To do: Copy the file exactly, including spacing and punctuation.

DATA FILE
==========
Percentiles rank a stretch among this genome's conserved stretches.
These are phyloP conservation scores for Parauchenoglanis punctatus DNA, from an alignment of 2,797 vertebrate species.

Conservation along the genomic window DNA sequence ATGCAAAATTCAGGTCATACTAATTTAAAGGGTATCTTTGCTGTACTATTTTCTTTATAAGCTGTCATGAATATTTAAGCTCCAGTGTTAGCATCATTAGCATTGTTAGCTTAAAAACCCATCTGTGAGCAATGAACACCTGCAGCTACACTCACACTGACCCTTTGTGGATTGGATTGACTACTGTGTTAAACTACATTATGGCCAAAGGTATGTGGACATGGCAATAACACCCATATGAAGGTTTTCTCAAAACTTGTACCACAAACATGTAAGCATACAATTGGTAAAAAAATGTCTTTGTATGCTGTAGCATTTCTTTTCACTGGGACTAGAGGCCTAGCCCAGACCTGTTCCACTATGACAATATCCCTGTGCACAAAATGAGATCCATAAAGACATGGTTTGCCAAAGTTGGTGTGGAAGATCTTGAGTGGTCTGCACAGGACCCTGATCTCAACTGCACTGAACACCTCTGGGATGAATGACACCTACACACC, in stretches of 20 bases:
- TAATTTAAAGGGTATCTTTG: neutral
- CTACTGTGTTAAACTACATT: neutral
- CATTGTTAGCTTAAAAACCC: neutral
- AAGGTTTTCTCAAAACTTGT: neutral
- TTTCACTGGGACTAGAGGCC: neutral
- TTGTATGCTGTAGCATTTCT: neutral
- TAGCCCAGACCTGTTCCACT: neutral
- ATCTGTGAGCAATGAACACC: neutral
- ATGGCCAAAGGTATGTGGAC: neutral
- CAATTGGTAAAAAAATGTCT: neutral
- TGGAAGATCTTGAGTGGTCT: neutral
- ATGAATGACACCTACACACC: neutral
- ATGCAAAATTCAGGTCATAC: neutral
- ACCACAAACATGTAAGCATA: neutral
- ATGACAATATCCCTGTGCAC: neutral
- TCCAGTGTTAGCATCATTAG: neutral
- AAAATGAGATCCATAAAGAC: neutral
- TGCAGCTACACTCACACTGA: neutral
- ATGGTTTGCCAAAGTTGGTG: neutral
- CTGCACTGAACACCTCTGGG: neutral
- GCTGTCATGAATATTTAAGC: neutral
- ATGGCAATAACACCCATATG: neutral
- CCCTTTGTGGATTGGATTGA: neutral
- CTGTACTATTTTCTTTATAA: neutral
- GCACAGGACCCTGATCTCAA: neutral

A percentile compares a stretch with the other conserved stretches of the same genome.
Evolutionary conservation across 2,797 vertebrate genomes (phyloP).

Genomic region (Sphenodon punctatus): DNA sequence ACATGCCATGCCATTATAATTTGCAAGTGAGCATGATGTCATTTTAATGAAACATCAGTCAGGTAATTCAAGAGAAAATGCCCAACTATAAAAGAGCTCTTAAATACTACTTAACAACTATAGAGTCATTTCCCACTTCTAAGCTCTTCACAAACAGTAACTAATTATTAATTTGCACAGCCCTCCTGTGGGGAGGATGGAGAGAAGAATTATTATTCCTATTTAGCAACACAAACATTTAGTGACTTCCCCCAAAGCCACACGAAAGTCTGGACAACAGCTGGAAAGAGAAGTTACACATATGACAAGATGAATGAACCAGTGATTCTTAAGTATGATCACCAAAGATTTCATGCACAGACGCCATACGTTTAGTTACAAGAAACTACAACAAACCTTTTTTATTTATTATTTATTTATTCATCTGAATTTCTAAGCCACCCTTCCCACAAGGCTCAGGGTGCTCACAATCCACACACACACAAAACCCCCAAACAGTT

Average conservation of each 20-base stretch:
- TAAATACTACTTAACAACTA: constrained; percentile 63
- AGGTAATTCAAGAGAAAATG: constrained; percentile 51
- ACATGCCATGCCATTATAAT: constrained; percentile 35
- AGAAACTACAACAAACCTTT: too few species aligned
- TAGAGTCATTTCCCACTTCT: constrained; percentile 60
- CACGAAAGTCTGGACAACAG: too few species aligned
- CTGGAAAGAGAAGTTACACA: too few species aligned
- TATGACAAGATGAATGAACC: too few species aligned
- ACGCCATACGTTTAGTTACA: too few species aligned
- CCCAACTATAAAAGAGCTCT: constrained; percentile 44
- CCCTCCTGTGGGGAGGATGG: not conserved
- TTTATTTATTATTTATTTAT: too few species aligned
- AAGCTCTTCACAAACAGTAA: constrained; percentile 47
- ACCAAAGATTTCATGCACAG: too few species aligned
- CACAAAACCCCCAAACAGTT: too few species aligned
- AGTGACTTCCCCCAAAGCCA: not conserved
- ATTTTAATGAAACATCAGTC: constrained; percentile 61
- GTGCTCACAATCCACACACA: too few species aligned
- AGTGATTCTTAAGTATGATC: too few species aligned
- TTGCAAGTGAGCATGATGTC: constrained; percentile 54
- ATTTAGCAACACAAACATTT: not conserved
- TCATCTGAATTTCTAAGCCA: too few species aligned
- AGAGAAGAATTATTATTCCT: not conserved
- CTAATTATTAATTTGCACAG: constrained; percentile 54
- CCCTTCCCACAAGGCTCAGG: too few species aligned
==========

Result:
Percentiles rank a stretch among this genome's conserved stretches.
These are phyloP conservation scores for Parauchenoglanis punctatus DNA, from an alignment of 2,797 vertebrate species.

Conservation along the genomic window DNA sequence ATGCAAAATTCAGGTCATACTAATTTAAAGGGTATCTTTGCTGTACTATTTTCTTTATAAGCTGTCATGAATATTTAAGCTCCAGTGTTAGCATCATTAGCATTGTTAGCTTAAAAACCCATCTGTGAGCAATGAACACCTGCAGCTACACTCACACTGACCCTTTGTGGATTGGATTGACTACTGTGTTAAACTACATTATGGCCAAAGGTATGTGGACATGGCAATAACACCCATATGAAGGTTTTCTCAAAACTTGTACCACAAACATGTAAGCATACAATTGGTAAAAAAATGTCTTTGTATGCTGTAGCATTTCTTTTCACTGGGACTAGAGGCCTAGCCCAGACCTGTTCCACTATGACAATATCCCTGTGCACAAAATGAGATCCATAAAGACATGGTTTGCCAAAGTTGGTGTGGAAGATCTTGAGTGGTCTGCACAGGACCCTGATCTCAACTGCACTGAACACCTCTGGGATGAATGACACCTACACACC, in stretches of 20 bases:
- TAATTTAAAGGGTATCTTTG: neutral
- CTACTGTGTTAAACTACATT: neutral
- CATTGTTAGCTTAAAAACCC: neutral
- AAGGTTTTCTCAAAACTTGT: neutral
- TTTCACTGGGACTAGAGGCC: neutral
- TTGTATGCTGTAGCATTTCT: neutral
- TAGCCCAGACCTGTTCCACT: neutral
- ATCTGTGAGCAATGAACACC: neutral
- ATGGCCAAAGGTATGTGGAC: neutral
- CAATTGGTAAAAAAATGTCT: neutral
- TGGAAGATCTTGAGTGGTCT: neutral
- ATGAATGACACCTACACACC: neutral
- ATGCAAAATTCAGGTCATAC: neutral
- ACCACAAACATGTAAGCATA: neutral
- ATGACAATATCCCTGTGCAC: neutral
- TCCAGTGTTAGCATCATTAG: neutral
- AAAATGAGATCCATAAAGAC: neutral
- TGCAGCTACACTCACACTGA: neutral
- ATGGTTTGCCAAAGTTGGTG: neutral
- CTGCACTGAACACCTCTGGG: neutral
- GCTGTCATGAATATTTAAGC: neutral
- ATGGCAATAACACCCATATG: neutral
- CCCTTTGTGGATTGGATTGA: neutral
- CTGTACTATTTTCTTTATAA: neutral
- GCACAGGACCCTGATCTCAA: neutral

A percentile compares a stretch with the other conserved stretches of the same genome.
Evolutionary conservation across 2,797 vertebrate genomes (phyloP).

Genomic region (Sphenodon punctatus): DNA sequence ACATGCCATGCCATTATAATTTGCAAGTGAGCATGATGTCATTTTAATGAAACATCAGTCAGGTAATTCAAGAGAAAATGCCCAACTATAAAAGAGCTCTTAAATACTACTTAACAACTATAGAGTCATTTCCCACTTCTAAGCTCTTCACAAACAGTAACTAATTATTAATTTGCACAGCCCTCCTGTGGGGAGGATGGAGAGAAGAATTATTATTCCTATTTAGCAACACAAACATTTAGTGACTTCCCCCAAAGCCACACGAAAGTCTGGACAACAGCTGGAAAGAGAAGTTACACATATGACAAGATGAATGAACCAGTGATTCTTAAGTATGATCACCAAAGATTTCATGCACAGACGCCATACGTTTAGTTACAAGAAACTACAACAAACCTTTTTTATTTATTATTTATTTATTCATCTGAATTTCTAAGCCACCCTTCCCACAAGGCTCAGGGTGCTCACAATCCACACACACACAAAACCCCCAAACAGTT

Average conservation of each 20-base stretch:
- TAAATACTACTTAACAACTA: constrained; percentile 63
- AGGTAATTCAAGAGAAAATG: constrained; percentile 51
- ACATGCCATGCCATTATAAT: constrained; percentile 35
- AGAAACTACAACAAACCTTT: too few species aligned
- TAGAGTCATTTCCCACTTCT: constrained; percentile 60
- CACGAAAGTCTGGACAACAG: too few species aligned
- CTGGAAAGAGAAGTTACACA: too few species aligned
- TATGACAAGATGAATGAACC: too few species aligned
- ACGCCATACGTTTAGTTACA: too few species aligned
- CCCAACTATAAAAGAGCTCT: constrained; percentile 44
- CCCTCCTGTGGGGAGGATGG: not conserved
- TTTATTTATTATTTATTTAT: too few species aligned
- AAGCTCTTCACAAACAGTAA: constrained; percentile 47
- ACCAAAGATTTCATGCACAG: too few species aligned
- CACAAAACCCCCAAACAGTT: too few species aligned
- AGTGACTTCCCCCAAAGCCA: not conserved
- ATTTTAATGAAACATCAGTC: constrained; percentile 61
- GTGCTCACAATCCACACACA: too few species aligned
- AGTGATTCTTAAGTATGATC: too few species aligned
- TTGCAAGTGAGCATGATGTC: constrained; percentile 54
- ATTTAGCAACACAAACATTT: not conserved
- TCATCTGAATTTCTAAGCCA: too few species aligned
- AGAGAAGAATTATTATTCCT: not conserved
- CTAATTATTAATTTGCACAG: constrained; percentile 54
- CCCTTCCCACAAGGCTCAGG: too few species aligned